The intersection between a grass-based diet and poor mineral soil is the dangerous place where the Adirondack Mountains sit. Most of the goats I see around here are severely mineral deficient. They show all of the outward signs of it, like rough hair, faded coloring, and flaky skin. They also show inward signs by being prone to parasite infection and growing slower than their supplemented peers.

Mineral deficiency can be remedied easily and even goats living in the ADKs can manage to be very healthy. The most important thing you can do to keep your goats healthy in a mineral deficient area is to put them on a loose mineral blend designed specifically for goats. Don’t use mineral blocks, salt licks or pre-mixed grain as a sole source of mineral supplementation. None of these things have enough accessible minerals to keep goats healthy. Loose minerals are easily consumed by goats and generally contain a better ratio of minerals than mineral blocks or complete feeds. It is very important to make sure that the loose mineral blend is specifically for goats. “All stock” minerals or those not labeled for goats will not have the proper amount of certain minerals. 

My favorite mineral blend is Sweetlix Meatmaker 16:8. It’s a good quality and affordable blend. It works great for all breeds of goats, not just meat goats. My goats have free access to their minerals all the time. I have hanging mineral tubs in each goat pen. I clean and refill the mineral tubs every couple of days because goats don’t like stale minerals.

The second thing you must do to supplement your goats is give them copper boluses a couple of times a year. Most goats in the ADKs are extremely symptomatic of copper deficiency. Copper deficiency makes a goat have rough, dull hair and causes their hair color to fade. Take a picture of you newborn goat kids and then compare that picture to them when they are 1 year old. If at a year old, they look washed out and faded, then you know that they have severe copper deficiency.

Copper also plays an enormous role in parasite resistance. Goats that are copper deficient also tend to have very high internal parasite loads. Internal parasites rob nutrients and calories from goats and cause them to be more prone to other diseases, have fertility and lactating trouble, can cause fatal diarrhea, cause weight loss and poor growth, and cause anemia. Anyone who raises goats for any period of time learns about the role internal parasites cause. The old joke is that you aren’t goat farming, your parasite farming! It can be extremely difficult to manage internal parasites when a goat is copper deficient. All the dewormers and medicines in the world won’t be able to help until you get the goat on track with mineral supplementation. 

I recommend using Copasure Sheep and Goat copper boluses at least every 6 months. Dose each goat at 1 gram of copper per 22 lbs (or 1 gram per kilogram). Copper boluses are little gel capsules that contain small copper rods. The rods are meant to be ingested by the goat and then slowly absorbed through the rumen wall. When dosing your goats with boluses, it is important to maximize their chances of staying lodged in the rumen for slow absorption. Give the boluses on an empty stomach and don’t feed the goat anything for at least 1 hour after dosing. Use a balling gun to insert the bolus in the back of the goat’s throat so they are forced to swallow it without chewing. Follow the dosing with a slug of selenium/E gel or Probios gel. The gel will stick to the boluses and help them to stay in the rumen.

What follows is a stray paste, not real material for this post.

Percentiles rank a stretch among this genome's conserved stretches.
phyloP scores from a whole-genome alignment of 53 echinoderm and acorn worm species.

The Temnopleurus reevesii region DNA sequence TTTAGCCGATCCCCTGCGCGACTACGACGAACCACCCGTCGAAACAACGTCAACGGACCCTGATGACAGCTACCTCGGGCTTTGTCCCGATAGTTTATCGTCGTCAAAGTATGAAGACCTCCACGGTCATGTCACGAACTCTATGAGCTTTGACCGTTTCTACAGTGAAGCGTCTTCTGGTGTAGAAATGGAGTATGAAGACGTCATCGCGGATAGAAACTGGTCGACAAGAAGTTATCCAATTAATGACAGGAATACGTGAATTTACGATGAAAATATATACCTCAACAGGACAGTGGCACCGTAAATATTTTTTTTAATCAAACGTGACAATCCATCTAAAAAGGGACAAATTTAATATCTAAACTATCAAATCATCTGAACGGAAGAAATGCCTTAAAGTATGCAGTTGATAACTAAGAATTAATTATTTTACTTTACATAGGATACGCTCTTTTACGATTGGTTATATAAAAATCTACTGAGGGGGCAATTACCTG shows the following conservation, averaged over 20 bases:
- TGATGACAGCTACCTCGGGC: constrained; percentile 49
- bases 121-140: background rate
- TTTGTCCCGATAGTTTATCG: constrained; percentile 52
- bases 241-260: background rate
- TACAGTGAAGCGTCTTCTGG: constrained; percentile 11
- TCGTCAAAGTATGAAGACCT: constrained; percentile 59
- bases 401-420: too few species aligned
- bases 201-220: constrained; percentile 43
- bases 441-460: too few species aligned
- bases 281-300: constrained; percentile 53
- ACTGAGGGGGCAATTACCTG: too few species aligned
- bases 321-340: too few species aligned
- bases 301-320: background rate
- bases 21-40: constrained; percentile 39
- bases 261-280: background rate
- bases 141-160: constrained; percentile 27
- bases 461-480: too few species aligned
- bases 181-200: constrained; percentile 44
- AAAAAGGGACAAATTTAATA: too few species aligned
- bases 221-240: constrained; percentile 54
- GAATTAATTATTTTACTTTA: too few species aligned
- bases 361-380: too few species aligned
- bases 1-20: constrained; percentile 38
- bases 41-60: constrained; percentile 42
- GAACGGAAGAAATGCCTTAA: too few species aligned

The final thing you need to do to supplement goats living in the ADKs is to give them selenium. Goats need selenium to help with muscle contraction and growth. Selenium deficiency is most often seen in newborn baby goats who are born with curled under ankles and can’t get up within 15 minutes of birth. Baby goats can also suffer from “White Muscle Disease” which is severe selenium deficiency to the point where their heart fails a few days to a few weeks after birth. They don’t have enough selenium to stay alive. 

Selenium is a micro-nutrient and is only needed in very small amounts. Selenium overdose is possible and it can be fatal. Luckily there are selenium supplement products available that are easy to use and hard to overdose. I prefer to use Selenium/Vitamin E Gel in my goats. Many people recommend using the prescription supplement called Bo-Se or Mu-Se. Unfortunately another lovely feature of living in the ADKs (besides crappy soil) is that we have no veterinarians who will treat goats. So getting a prescription supplement is out of the question for me. The gel works great so I don’t have a problem using it. I dose all of my goats once a month with the gel. My pregnant goats get extra bi-monthly doses in order to help the kids. 

In conclusion, be sure to evaluate the soil of your area before deciding on what minerals your goats might need more of. If you live in Northern NY, please be sure to supplement your goats with loose minerals, copper boluses, and selenium gel.

Thursday, July 25, 2013

Milk and Grain Do Not Make a Fast Growing Kid Goat!